J. L. BELL is a Massachusetts writer who specializes in (among other things) the start of the American Revolution in and around Boston. He is particularly interested in the experiences of children in 1765-75. He has published scholarly papers and popular articles for both children and adults. He was consultant for an episode of History Detectives, and contributed to a display at Minute Man National Historic Park.

Follow by Email

•••••••••••••••••

Friday, October 02, 2020

When William Story Sailed to London

On 2 Oct 1771, the speaker of the Massachusetts House, Thomas Cushing, wrote a letter to that body’s lobbyist in London, Benjamin Franklin.

Though the letter enclosed some legislative news, Cushing was really writing a reference for the man who would carry it to Britain, William Story. Story is an intriguing character because for several years he worked both sides of the political divide in Boston.

In 1763 John Adams listed Story among the members of the Boston political caucus, along with his cousin Samuel, his great-uncle William Fairfield, host Thomas Dawes, John Ruddock from the North End, and other men.

But Story was also a royal appointee, deputy register of the Vice Admiralty Court. That made him a target on 26 Aug 1765, when an anti–Stamp Act protest blew up into an attack on the homes of officials who had nothing to do with that law, including Lt. Gov. Thomas Hutchinson. And William Story.

Those gentlemen asked the Massachusetts General Court to compensate them for their losses. The legislature did so only reluctantly and partially since most of the money would have gone to Hutchinson. Out of the £136 Story asked for, he received £97. Thus, he had a solid reason to resent the Boston Whigs and the General Court.

On the other hand, Story also had a grievance against the Customs Commissioners, and that was the main reason he crossed the Atlantic in the fall of 1771. Cushing’s letter to Franklin laid out the issue:
This will be handed you by William Storey Esqr. who will deliver you the Votes of the last sessions of the General Court.

He goes home to sollicit for releif from the Difficulty under which he at present labours; Natha. Wheelwright Esqr. during Mr. Storeys being Deputy Register in the Court of Admiralty had a Vessell and Cargo Seized and Condemned in said Court from which judgement he appealed; However the Vessell and Cargo were Sold at Public Auction at which Mr. Wheelwright was a Considerable purchaser.
Sometime in the early 1760s, the Customs service seized Wheelwright’s ship and goods for smuggling and put them up for auction. But Wheelwright himself was top bidder on a lot of the stuff, thus regaining ownership, perhaps at a bargain price. (Not a bargain when compared to getting away with the smuggling, but possibly still low enough to be profitable.)

Furthermore, Wheelwright made this purchase with the support of a top Customs officer:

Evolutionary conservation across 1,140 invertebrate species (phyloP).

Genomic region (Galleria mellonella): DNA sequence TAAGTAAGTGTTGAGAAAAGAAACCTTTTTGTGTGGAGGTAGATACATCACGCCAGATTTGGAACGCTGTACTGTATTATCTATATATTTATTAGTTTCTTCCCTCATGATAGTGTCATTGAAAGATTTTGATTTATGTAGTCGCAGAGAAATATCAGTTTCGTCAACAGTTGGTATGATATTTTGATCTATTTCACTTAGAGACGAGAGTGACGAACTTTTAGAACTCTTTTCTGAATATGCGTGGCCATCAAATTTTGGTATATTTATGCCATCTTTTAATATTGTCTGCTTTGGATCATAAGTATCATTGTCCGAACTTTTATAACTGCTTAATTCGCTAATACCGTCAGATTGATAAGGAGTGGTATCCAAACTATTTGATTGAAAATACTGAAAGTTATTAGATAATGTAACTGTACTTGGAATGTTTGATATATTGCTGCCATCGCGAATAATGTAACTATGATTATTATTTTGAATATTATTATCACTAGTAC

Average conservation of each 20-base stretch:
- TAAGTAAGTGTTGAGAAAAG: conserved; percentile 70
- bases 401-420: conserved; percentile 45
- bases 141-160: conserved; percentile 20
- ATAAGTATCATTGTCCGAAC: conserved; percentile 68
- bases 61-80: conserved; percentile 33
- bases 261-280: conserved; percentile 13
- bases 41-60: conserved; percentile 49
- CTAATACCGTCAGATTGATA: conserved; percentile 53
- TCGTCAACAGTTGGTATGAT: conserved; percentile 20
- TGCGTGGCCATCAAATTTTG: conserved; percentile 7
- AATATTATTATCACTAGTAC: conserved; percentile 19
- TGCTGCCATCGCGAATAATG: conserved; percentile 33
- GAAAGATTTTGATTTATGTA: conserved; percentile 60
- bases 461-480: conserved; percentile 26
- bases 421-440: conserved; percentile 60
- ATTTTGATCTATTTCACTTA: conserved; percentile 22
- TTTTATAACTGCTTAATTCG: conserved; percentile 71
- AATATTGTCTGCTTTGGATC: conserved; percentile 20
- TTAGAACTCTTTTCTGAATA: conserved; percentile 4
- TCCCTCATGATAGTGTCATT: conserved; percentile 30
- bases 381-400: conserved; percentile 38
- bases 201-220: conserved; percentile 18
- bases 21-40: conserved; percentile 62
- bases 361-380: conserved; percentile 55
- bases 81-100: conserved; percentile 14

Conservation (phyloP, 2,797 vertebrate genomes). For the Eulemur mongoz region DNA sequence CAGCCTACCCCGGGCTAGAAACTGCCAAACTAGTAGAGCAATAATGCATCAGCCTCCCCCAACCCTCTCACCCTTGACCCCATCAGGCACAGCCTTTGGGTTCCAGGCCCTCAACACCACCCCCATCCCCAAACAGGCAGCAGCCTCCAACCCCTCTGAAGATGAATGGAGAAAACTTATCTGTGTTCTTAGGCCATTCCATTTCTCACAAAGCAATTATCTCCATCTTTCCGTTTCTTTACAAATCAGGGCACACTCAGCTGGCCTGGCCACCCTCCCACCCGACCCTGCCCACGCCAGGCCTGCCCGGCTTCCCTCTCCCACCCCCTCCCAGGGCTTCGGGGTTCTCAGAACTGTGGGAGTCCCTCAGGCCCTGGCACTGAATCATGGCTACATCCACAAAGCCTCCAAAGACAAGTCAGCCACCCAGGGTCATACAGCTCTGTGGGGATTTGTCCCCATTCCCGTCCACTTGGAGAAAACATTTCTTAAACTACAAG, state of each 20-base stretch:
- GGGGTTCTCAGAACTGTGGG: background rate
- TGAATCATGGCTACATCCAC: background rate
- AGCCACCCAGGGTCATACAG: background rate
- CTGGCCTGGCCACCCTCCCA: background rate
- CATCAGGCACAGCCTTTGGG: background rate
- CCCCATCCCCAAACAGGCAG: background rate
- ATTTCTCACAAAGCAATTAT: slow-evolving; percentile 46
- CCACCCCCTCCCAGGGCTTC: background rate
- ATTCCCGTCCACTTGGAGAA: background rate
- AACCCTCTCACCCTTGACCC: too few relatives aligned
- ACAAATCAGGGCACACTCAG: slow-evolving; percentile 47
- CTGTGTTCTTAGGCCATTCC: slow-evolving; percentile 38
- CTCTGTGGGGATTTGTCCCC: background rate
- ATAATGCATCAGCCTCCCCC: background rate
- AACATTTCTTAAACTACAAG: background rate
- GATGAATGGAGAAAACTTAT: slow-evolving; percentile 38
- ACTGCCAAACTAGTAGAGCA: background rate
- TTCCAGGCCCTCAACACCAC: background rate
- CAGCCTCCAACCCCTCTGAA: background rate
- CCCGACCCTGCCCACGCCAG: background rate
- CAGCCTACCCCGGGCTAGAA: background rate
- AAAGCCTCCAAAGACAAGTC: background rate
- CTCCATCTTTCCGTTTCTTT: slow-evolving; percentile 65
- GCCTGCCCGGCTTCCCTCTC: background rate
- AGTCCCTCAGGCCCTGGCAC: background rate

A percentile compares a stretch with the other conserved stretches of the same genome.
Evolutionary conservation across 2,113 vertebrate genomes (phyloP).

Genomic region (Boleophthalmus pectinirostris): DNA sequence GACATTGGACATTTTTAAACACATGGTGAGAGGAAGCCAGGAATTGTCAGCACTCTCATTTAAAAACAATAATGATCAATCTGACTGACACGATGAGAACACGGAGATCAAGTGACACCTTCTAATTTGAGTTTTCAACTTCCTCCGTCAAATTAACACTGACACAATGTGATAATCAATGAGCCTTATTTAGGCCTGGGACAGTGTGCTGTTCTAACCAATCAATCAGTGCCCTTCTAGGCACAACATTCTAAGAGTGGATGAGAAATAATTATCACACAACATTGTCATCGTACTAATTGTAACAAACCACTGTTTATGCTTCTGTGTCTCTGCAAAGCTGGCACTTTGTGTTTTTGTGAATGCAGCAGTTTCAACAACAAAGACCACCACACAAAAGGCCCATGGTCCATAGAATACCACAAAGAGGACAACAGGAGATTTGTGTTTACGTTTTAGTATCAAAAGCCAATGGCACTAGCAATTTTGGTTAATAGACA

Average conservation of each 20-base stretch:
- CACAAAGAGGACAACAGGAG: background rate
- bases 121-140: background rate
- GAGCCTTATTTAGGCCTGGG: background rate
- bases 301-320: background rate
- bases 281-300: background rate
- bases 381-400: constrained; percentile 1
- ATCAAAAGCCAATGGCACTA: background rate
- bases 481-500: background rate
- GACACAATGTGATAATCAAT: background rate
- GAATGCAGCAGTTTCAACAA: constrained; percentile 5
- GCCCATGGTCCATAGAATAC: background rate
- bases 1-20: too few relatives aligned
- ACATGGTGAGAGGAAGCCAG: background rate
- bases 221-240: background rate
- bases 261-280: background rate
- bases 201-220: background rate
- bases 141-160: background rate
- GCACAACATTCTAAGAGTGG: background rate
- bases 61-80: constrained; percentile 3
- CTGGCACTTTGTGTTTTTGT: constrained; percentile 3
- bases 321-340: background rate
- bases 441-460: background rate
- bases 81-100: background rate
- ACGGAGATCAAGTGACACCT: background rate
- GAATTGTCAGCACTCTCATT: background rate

Mr. [John] Temple the surveyer General, with a View of favouring Mr. Wheelwright as much as possible directed Mr. Storey, as he Informs me, to take Mr. Wheelwrights note of hand, in lieu of the Money, p[er?] amount of such goods as he purchased payable [as] soon as the affair of the appeal was fully determined.
At the time, Bostonians traded Wheelwright’s personal notes like cash, so it didn’t seem like a big risk for Story to accept one as payment. But in January 1765 Wheelwright went suddenly, spectacularly bankrupt, and dragged a considerable swath of Boston society down with him.
After some Time Mr. Wheelwright failed and has never been able to Discharge his Note. The Kings Advocate [Samuel Fitch?] has sued Mr. Storey for the Money. Mr. Storey thinks [torn: it would be unreaso?]nable and unjust to oblidge him to pay it, [torn: when he?] Acted in Consequence of orders received from the Surveyer General.

He has applied to the Commissioners of the Customs here, but as it was a Matter transacted before their appointment they can do nothing about it, he therefore has undertaken this Voyage in order to apply for releif to the Commissioners at home. Any assistance you may afford him by your Advise or thro your Influence with those before whom this matter may lie I shall esteem as a favor.
Temple actually was one of the Customs Commissioners from 1767 to 1771, when he sailed to Britain himself in search of even better prospects. But the other Commissioners hated and distrusted him, so they happily disavowed any promise that he had made to Story a decade before.
I would just mention that Mr. Storey was a Considerable Sufferer in the time of the Stamp Act by having his House and Furniture much Damaged by the Mob, who distroyed most of his Books and Papers amoung which there were some relative to the Seizure above mentioned, and for want of which he is fearfull he shall be a great Sufferer.

He had some Compensation made him by our General Court but as all the rest of the Sufferers at that time excepting Mr. Storey, have been Consider’d and in some way or another Compensated by the Government at home he hopes he shall have the more favourable hearing relative to this Matter.
Story was thus hoping for some cash from the royal government, as well as being shielded from the lawsuit over Wheelwright’s payment. And, even though he was carrying letters from some of Massachusetts’s leading Whigs, Story might have taken a new royal appointment as well.

TOMORROW: Samuel Adams’s doubts.

No comments: